I have been ill on and off, and as such, have been whiling away the time reading biographies of Aleister Crowley.

#1 A Magick Life by Martin Booth (2001)

Booth deliberately avoids any kind of controversy or any strongly interpretative lens. He often presents details with the caveat that Crowley (and others) often exaggerated claims about himself, and then leaves it up to the reader to gauge their veracity for themselves. The book itself is clearly written, well researched and humorous. Granted, any biography about Crowley that lacks in humour is probably not worth reading. This is a decent biography for someone with any trepidations regarding Crowley’s notorious reputation.

#2 Do What Thou Wilt by Lawrence Sutin (2002)

Sutin, like Booth, aims for a balanced representation of Crowley but includes far more information about magick in general. More consideration is given to the history of magick and to Crowley’s magickal endeavours, about which he is quoted at length. Whereas Booth’s biography more or less unfolds like a chronological retelling, Sutin provides more in the way of meta analysis and does not shy away from interpretations. Because of this, Sutin may come off at times as a bit of an apologist for Crowley, who never really needed apologizing for. The writing itself is clear, accompanied by amusing chapter titles e.g. Chapter Three: Years of Wandering in Which Crowley Pursues the Heights of Magic and Mountains, Embraces Buddhism, Then Abandons All for the Love of a Woman and the Life of a Country Laird.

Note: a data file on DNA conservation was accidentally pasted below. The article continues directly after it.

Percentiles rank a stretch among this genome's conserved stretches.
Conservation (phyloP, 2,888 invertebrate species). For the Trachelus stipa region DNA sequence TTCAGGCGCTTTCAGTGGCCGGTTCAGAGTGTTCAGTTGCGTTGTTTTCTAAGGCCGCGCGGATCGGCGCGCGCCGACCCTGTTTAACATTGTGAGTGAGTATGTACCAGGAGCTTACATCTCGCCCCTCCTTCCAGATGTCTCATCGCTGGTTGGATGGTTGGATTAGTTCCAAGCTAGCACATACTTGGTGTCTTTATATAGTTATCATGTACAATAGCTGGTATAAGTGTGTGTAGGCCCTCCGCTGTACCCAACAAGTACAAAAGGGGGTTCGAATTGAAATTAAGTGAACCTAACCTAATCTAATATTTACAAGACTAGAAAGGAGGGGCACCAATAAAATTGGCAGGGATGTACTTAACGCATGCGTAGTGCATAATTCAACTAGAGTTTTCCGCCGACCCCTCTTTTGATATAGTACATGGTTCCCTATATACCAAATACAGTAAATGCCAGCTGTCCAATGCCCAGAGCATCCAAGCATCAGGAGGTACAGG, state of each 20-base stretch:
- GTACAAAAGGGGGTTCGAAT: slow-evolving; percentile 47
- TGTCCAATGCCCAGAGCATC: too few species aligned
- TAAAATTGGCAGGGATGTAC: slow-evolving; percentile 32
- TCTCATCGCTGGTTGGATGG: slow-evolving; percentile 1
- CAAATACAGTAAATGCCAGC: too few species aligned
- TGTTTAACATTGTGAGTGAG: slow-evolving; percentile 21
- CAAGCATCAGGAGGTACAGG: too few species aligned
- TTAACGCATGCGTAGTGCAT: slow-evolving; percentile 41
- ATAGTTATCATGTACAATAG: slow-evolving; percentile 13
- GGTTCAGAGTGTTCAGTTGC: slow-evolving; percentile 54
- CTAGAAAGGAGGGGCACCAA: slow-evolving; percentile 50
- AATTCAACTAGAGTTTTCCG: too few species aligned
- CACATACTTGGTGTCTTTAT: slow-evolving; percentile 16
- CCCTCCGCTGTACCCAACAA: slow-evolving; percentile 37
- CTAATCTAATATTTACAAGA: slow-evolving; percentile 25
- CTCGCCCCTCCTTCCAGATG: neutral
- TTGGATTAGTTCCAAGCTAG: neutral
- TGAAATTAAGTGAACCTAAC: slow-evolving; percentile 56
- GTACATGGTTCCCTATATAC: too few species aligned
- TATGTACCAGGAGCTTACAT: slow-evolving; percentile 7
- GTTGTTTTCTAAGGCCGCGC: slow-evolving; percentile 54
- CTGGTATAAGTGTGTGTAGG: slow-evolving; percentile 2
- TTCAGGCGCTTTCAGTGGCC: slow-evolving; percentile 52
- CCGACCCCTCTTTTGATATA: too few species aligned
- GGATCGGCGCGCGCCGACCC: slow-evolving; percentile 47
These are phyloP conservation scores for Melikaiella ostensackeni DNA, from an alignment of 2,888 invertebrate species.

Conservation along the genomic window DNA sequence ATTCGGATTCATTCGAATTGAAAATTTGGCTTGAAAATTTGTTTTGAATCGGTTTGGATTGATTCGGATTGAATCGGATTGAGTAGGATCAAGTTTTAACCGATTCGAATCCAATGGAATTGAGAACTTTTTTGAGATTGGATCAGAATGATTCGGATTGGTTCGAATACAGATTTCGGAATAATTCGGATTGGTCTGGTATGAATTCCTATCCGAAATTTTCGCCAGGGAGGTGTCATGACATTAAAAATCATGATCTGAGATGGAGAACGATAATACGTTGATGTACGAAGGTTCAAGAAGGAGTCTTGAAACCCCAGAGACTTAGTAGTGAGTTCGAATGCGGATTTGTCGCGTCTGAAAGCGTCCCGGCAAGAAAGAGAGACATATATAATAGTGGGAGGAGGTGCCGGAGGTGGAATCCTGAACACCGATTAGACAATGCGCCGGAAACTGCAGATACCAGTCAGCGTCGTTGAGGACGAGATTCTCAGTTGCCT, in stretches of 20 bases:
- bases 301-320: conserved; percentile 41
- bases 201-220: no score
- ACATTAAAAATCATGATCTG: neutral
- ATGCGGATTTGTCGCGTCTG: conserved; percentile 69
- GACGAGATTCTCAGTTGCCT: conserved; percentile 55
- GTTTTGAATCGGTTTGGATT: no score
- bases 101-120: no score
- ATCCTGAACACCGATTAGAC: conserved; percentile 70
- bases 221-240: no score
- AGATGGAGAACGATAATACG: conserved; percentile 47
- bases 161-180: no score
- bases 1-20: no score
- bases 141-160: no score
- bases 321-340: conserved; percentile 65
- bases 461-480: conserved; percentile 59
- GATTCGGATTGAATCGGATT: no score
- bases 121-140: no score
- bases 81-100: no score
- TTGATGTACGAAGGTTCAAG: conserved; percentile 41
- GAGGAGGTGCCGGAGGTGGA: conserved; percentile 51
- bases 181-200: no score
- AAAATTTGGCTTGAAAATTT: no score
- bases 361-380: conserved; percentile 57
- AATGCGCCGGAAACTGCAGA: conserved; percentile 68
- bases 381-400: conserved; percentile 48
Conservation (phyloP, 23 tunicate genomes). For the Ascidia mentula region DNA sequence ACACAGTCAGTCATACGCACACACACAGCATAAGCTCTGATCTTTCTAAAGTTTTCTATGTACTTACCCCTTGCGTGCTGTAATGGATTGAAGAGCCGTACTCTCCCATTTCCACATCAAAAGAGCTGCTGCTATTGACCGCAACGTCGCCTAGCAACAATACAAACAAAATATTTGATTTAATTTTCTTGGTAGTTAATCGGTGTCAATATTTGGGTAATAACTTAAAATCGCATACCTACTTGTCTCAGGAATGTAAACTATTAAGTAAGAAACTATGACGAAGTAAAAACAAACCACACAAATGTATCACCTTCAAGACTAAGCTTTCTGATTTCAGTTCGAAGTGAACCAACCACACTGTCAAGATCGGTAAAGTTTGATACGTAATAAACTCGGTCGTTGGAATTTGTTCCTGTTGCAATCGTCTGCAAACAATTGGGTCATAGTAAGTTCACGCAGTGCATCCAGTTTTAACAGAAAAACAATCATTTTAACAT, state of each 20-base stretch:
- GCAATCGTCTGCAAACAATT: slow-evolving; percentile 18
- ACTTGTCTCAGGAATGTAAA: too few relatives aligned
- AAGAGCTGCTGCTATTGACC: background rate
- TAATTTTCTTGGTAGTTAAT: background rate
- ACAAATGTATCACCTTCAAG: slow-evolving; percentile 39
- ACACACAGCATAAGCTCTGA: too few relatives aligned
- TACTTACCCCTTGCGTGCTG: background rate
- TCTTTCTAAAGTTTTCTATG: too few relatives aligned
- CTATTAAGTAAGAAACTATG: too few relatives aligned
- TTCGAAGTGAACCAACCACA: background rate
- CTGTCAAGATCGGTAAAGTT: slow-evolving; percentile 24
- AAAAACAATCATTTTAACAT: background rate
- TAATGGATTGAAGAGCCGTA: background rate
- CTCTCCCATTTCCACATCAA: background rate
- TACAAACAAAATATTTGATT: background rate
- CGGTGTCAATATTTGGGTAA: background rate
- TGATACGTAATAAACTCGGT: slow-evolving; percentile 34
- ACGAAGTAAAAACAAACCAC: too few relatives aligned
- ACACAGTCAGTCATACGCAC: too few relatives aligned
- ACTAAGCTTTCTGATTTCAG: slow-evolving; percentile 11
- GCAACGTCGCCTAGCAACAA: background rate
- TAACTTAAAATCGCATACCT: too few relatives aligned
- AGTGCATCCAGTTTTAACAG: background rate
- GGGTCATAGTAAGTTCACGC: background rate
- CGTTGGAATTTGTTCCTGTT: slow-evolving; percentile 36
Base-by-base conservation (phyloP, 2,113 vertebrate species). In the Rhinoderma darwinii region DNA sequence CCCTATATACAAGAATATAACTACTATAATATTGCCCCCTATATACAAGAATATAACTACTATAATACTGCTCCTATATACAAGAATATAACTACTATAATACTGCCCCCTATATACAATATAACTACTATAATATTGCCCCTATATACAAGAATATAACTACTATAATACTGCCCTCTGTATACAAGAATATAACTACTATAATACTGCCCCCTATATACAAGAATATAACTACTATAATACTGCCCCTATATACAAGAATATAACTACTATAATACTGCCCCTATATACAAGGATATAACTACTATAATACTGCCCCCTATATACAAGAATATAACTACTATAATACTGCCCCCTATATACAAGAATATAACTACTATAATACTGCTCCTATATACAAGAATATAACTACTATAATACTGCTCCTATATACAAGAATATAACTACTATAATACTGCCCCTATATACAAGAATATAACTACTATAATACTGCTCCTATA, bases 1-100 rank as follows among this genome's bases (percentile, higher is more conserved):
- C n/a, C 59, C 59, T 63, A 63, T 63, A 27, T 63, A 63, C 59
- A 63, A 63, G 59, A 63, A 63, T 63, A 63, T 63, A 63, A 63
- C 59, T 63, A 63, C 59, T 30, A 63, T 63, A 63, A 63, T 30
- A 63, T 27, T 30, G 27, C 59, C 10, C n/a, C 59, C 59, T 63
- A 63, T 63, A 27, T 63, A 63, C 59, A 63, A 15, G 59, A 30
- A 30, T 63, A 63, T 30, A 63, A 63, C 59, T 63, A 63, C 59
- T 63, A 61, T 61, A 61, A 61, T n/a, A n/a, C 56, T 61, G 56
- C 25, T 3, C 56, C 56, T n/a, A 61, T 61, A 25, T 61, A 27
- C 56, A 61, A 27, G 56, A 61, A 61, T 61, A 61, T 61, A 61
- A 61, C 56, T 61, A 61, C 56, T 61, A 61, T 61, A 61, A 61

#3 Perdurabo by Richard Kaczynski (2010, Revised and Expanded edition)

I’ve just begun this tome but am already enjoying it. It’s certainly received the highest praise from OTO members, artists and members involved in occult organizations, and it’s not difficult to see why. Kaczynski’s writing is engaging, thoroughly researched, and accompanied by many archival photographs. Instead of childhood, it begins with Crowley’s initiation into the Order of the Golden Dawn, and so it seems that magick is given fair and serious consideration. If I had to make any recommendations, despite not having finished the book, it would probably be this one. UPDATE: This book is incredibly well researched, much more extensively than the other two. With this level of detail and scope, it’s easy to see why some have called it the definitive Crowley biography. However, it is quite a hefty text! Recommend Booth’s book if you’re pressed for time.

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Life publishes online gallery of the wickedest man evar.

Also, recently saw In Search of the Great Beast: 666. Crowley is a difficult biographical subject if there ever was one but this is one of the better treatments out there and was well researched. The story is told mostly through stylized photographs with a few dramatic vignettes and is well produced considering this limitation. The actor playing Crowley is quite good. You can watch it on YouTube.

I have been reading about creative illness these days, and remembered a couple old posts about sf writer, Philip K Dick and occultist, Aleister Crowley.

I don’t think Dick’s episode was a creative illness so much as a bizarre psychic time travel phenomena but it’s still interesting to explore. A quick scan of Dick’s astrological transits show that at the onset of his illness, sun had just entered Pisces and transiting Saturn was moving into to conjunct Mars, the apex of a natal kite formation involving Neptune, Jupiter and a sun-Mars-Saturn stellium in Sagittarius. During that year, Saturn transited through his 4th house, while Jupiter through his 12th.

More on Crowley’s transits after the link.

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Original Title: Philip K Dick’s schizophrenic fugue
Original Post Date: May 22, 2006 @ 3:45 pm

philip k dick by r crumb

The Religious Experience of Philip K Dick by R. Crumb

What is interesting about this account is that Dick is clearly in total possession by the unconscious, but he manages to keep his ego in tact – for an entire year! A most impressive feat if you ask me.

FYI: Philip K. Dick was a very popular sci-fi writer whose books have been adapted into popular films like Bladerunner. Robert Crumb is a prolific illustrator of underground, independent comics.

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